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Distributed for University of British Columbia Press

Crerar’s Lieutenants

Inventing the Canadian Junior Army Officer, 1939-45

In 1943, General Harry Crerar noted that there was still much confusion as to “what constitutes an ‘Officer.’” His words reflected the preoccupation of army officials with inventing an ideal officer who would not only meet the demands of war but also conform to notions of social class and masculinity. Drawing on a wide range of sources and exploring the issue of leadership through new lenses, this book looks at how the army selected and trained its junior officers to embody the new ideal. It also sheds light on the challenges these officers faced during the war – not only on the battlefield but from Canadians’ often conflicted views about social class and gender.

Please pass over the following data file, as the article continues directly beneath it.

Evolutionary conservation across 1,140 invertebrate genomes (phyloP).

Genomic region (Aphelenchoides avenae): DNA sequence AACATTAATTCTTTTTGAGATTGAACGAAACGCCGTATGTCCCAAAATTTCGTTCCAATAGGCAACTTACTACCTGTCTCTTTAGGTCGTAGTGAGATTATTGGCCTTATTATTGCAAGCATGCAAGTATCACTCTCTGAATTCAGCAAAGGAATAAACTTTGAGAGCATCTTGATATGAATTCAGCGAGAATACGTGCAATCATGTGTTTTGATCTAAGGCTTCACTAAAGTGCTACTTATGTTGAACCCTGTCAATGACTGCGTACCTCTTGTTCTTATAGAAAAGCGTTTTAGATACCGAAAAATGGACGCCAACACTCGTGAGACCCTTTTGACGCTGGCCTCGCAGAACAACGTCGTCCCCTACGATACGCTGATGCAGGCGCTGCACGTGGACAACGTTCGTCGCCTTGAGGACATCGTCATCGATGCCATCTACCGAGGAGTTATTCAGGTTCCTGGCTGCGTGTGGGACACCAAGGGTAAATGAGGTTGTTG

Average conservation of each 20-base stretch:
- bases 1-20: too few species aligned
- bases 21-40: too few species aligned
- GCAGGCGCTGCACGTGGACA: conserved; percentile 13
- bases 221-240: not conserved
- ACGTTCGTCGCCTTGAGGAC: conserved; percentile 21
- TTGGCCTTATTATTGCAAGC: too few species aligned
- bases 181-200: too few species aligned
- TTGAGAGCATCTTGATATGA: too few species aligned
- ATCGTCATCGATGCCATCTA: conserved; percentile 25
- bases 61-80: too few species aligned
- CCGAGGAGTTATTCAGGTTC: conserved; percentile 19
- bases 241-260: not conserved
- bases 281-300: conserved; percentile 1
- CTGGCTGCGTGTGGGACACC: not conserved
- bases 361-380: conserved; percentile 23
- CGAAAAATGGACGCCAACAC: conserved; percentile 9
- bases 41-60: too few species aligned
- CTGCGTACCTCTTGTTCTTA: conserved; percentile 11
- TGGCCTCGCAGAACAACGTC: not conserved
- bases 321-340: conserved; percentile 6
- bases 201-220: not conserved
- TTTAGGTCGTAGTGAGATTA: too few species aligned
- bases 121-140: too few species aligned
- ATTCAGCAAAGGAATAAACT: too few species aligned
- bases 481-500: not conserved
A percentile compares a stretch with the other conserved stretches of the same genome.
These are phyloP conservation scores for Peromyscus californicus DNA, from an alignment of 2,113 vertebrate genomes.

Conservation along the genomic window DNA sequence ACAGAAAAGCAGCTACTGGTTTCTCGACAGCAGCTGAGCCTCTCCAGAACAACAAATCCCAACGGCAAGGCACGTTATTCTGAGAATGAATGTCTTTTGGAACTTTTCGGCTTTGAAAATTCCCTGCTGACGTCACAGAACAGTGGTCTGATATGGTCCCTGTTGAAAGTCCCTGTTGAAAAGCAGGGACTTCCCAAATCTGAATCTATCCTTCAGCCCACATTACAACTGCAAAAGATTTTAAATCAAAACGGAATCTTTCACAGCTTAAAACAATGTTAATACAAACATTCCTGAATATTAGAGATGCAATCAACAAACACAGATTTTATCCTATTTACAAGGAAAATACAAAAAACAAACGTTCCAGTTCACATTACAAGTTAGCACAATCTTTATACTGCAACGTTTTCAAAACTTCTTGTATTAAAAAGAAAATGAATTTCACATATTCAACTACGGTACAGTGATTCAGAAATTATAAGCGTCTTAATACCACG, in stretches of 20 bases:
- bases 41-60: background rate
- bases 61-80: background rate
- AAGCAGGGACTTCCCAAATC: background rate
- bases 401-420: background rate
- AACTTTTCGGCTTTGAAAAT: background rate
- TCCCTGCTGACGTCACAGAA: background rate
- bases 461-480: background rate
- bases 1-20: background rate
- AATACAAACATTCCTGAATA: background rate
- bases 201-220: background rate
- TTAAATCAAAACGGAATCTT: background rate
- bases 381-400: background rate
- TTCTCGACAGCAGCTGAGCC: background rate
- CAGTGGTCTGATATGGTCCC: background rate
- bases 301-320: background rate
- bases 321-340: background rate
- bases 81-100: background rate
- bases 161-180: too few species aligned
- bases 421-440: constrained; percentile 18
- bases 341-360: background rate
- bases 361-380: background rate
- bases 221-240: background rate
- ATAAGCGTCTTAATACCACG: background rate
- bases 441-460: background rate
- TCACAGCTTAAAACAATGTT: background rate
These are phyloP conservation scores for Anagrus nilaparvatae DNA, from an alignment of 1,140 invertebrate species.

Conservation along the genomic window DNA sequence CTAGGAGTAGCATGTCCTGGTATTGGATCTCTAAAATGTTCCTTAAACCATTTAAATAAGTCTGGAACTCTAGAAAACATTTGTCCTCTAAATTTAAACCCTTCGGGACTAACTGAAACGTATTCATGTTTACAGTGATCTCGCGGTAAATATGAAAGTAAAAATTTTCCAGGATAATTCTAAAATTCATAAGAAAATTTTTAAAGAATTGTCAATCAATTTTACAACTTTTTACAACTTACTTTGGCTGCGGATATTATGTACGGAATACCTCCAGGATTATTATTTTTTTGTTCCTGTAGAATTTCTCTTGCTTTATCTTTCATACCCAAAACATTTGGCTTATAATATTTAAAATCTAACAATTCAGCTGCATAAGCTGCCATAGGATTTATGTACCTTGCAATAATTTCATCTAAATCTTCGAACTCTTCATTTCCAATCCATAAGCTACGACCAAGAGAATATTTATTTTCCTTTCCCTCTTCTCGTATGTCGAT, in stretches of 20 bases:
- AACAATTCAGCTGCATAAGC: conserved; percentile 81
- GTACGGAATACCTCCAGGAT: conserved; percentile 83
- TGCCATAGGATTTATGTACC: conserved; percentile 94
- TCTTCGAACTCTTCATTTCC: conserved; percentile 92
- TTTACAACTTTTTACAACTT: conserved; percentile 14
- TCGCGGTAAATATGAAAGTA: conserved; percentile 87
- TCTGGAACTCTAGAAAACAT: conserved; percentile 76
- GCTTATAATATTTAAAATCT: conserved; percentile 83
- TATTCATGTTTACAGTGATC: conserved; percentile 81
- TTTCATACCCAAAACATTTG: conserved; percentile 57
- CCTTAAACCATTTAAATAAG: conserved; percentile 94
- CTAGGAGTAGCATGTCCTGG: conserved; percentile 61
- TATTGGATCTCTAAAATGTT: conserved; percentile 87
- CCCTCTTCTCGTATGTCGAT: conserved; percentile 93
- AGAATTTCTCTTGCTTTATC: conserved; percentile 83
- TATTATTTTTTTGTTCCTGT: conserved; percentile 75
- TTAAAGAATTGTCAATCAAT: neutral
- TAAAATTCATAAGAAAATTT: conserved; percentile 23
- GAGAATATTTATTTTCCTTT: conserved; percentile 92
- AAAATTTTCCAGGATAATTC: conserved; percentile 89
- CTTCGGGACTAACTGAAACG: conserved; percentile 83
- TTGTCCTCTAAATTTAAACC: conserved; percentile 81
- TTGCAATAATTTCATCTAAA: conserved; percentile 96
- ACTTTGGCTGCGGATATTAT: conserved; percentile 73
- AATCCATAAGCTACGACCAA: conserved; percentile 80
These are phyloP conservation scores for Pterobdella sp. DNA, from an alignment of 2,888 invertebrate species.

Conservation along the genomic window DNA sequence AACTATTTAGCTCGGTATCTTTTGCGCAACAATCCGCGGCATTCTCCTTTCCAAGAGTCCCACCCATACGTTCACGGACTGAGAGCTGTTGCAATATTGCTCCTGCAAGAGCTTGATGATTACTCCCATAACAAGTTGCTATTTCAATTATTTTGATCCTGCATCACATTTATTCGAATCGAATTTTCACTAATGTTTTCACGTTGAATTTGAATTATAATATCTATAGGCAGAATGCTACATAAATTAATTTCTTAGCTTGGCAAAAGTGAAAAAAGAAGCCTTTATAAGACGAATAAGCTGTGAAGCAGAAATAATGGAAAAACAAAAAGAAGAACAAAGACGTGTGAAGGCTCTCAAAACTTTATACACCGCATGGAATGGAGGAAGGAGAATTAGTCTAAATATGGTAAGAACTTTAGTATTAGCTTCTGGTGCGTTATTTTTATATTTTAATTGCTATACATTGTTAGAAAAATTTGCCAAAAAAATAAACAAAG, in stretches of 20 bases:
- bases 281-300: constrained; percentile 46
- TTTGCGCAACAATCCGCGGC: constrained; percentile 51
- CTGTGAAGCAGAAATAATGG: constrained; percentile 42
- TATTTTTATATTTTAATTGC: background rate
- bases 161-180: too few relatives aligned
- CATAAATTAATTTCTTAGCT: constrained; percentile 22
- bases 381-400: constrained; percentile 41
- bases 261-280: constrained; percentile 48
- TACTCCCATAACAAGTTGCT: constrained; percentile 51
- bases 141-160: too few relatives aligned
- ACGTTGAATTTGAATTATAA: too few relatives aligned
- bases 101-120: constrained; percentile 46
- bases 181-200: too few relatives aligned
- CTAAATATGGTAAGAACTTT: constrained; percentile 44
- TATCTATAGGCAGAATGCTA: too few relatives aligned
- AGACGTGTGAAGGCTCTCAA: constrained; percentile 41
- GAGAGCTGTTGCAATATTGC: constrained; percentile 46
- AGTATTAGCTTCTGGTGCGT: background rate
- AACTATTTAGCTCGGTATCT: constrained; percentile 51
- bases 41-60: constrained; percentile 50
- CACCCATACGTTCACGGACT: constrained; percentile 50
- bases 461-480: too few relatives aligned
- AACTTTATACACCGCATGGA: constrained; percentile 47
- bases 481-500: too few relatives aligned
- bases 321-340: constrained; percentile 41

Table of Contents


1 Foundations

2 Mobilization

3 Selection

4 Training

5 The Fighting Begins

6 Taking Stock

7 Negotiating Battle

8 Last Days


Notes; Selected Bibliography; Index

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